Schedule and Location

Welcome to the Sarasota Writers Group Blog. Meetings are held the first and third Wednesday of the month at the Nokomis Fire Station, located just a few blocks south of Albee Road (where Matthews-Currie Ford is located) at Pavonia Road. We are on the west, or bay side, of U.S. 41, by the Fire Station's flashing yellow caution traffic light. If you are coming from the south on US 41, we are just north of Dona Bay. Turn on Pavonia and pull to the far end, or west side, of the firehall. Please do not block the fire doors! We meet in the training room on the far side of the complex. Gathering time: 6:00 pm Meeting called to order: 6:30 pm Ten minute break: 7:50 pm Meeting Finishes at 9:00 pm

Wednesday, April 23, 2014

April 16th, 2014 Meeting

Elizabeth Sims, award winning mystery writer and Contributing Editor for the Writers Digest, kicked off our April 16th meeting with a presentation about writing fiction and the research needed to write with authenticity and believability. Her great presentation was followed by a Q and A session that ran right up to our 8:00 pm break time. Elizabeth's presentation included free orange wrist power bands emblazoned with the logo of her book “You've Got A Book in You” for all attendees, and a free copy of the book to the lucky recipient of a random drawing. With 18 attendees, 8 of whom were FWA members, the meeting went quickly, and after a 10 minute break wrapped up with readings by 3 members.
Our next meeting will be May 7th.
On Our Bookshelves...
Favorite books for Writers of the Sarasota Writers Group:

  1. On Writing: A Memoir of the Craft – Stephen King
  2. The Elements of Style – Strunk and White
  3. Bird by Bird – Anne Lamott
  4. Writing Down the Bones – Natalie Goldberg
  5. Eats, Shoots and Leaves – Lynne Truss
  6. The Right to Write – Julia Cameron
  7. The Forest for the Trees – Betsy Lerner
  8. Wild Mind – Natalie Goldberg
  9. Ron Carlson Writes a Story – Ron Carlson
  10. On Becoming a Novelist – John Gardner
  11. Storycraft – Jack Hart (U. of Chicago, 2011).
  12. Formatting and Submitting Your Manuscript – Cynthia Laufenberg
  13. Zen in the Art of Writing – Ray Bradbury
  14. Writing Tools: 50 Essential Strategies for Every Writer – Roy Peter Clark
  15. The Practical Writer's Guide – Mary A. Davries
  16. The Mother Tongue – Bill Bryson
  17. How to Write – Richard Rhodes
  18. Bryson's Dictionary of Troublesome Words – A Writer's Guide to Getting it Right – Bill Bryson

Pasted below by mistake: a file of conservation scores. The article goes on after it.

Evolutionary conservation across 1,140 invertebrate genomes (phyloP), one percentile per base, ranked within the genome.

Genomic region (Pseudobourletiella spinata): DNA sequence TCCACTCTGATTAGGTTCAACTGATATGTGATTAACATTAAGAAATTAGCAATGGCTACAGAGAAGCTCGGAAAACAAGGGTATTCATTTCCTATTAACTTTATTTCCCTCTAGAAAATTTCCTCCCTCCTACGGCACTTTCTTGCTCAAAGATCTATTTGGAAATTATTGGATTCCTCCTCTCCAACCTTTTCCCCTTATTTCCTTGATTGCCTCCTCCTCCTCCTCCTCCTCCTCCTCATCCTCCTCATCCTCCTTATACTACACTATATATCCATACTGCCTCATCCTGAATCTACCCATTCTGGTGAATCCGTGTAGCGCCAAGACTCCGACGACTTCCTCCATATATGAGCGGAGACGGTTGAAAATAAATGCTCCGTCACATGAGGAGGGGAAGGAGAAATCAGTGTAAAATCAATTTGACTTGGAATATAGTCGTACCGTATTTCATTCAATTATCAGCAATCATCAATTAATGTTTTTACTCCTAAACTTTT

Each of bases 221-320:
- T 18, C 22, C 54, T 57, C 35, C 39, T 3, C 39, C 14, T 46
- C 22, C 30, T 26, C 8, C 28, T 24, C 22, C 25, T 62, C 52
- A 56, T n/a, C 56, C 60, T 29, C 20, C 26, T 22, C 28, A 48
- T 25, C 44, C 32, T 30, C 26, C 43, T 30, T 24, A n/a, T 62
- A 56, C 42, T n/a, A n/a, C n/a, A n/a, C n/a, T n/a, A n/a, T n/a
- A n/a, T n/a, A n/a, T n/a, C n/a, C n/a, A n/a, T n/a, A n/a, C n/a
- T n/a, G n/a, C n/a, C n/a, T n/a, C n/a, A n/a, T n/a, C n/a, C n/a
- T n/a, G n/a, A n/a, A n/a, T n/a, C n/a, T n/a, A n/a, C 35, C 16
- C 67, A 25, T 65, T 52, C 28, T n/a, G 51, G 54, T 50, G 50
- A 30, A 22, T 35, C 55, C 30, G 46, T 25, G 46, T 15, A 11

19. Advice to Writers – Compiled by Jon Winokur
  20. Handbook of Effective Writing – Robert Moore
  21. Write it Right – Josephson – Hidden
  22. Techniques of the Selling Writer – Dwight Swain
  23. Simon and Schuster Quick Access Reference for Writers – Lynn Quitman Troyka
  24. The Writers Digest Guide to Manuscript Formats – Buchman & Groves
  25. A Room of One's Own – Virginia Woolf
  26. Writing in Style – Bobbie Christmas
  27. You've Got a Book in You: A Stress-Free Guide to Writing the Book of Your Dreams – Elizabeth Sims
  28. Things That Make Us [Sic] – Martha Brockenbrough


How does our list differ from the Internet?
Take a look at Infolist's current survey of the top 100 books at:
http://www.goodreads.com/list/show/1714.Best_Books_on_Writing



Saturday, April 12, 2014

On Our Bookshelves

All writers need readers. Real readers, people who actually read your efforts without the pressures of family or friendship. People who actually might even someday pay to read the ideas and thoughts you, a writer, puts into print. And not just those who condescendingly pat you on the back and say “That is really good stuff, you should send it in someplace.” I've found the best readers are those who actually write themselves and understand both the joy and the pathos of putting their souls out in the world for everyone to see. 

Seriously, without readers, why write? Other than the safely tucked away confessional letters that will never be sent and a few other soul-cleansing, cathartic, autobiographical pieces meant to clean out cobwebs and barriers from the writer's own carefully tucked away abyss of dark memories, most writing is done for pure joy and entertainment. But am I doing it right? How do I write so no one laughs or even worse, ignores my writing? How do the experts do it? 

Personally, I have no clue. I simply know what I like to read. I hate tedious, pompous writing that insults my intelligence, how meager it may be. I have read so many guide books on writing that I have simply become an expert on the guide books themselves. Unfortunately, many of them aren't worth the time to read. Especially the free e-books; as a rule they are badly written nonsense. I've deleted some I didn't bother to finish. I was deep into one book when I came across a misspelled word that should have been caught by any word processor, much less an editor. The word? Grammar. 

What better place to compile a list of good references than a group of people who love to write? The members of the Sarasota Writers Group sent in their respective recommendations of books and guidelines for writers so I could compile a list of material. The list will be presented on Wednesday, April 16th. See if your favorite made the cut. 

George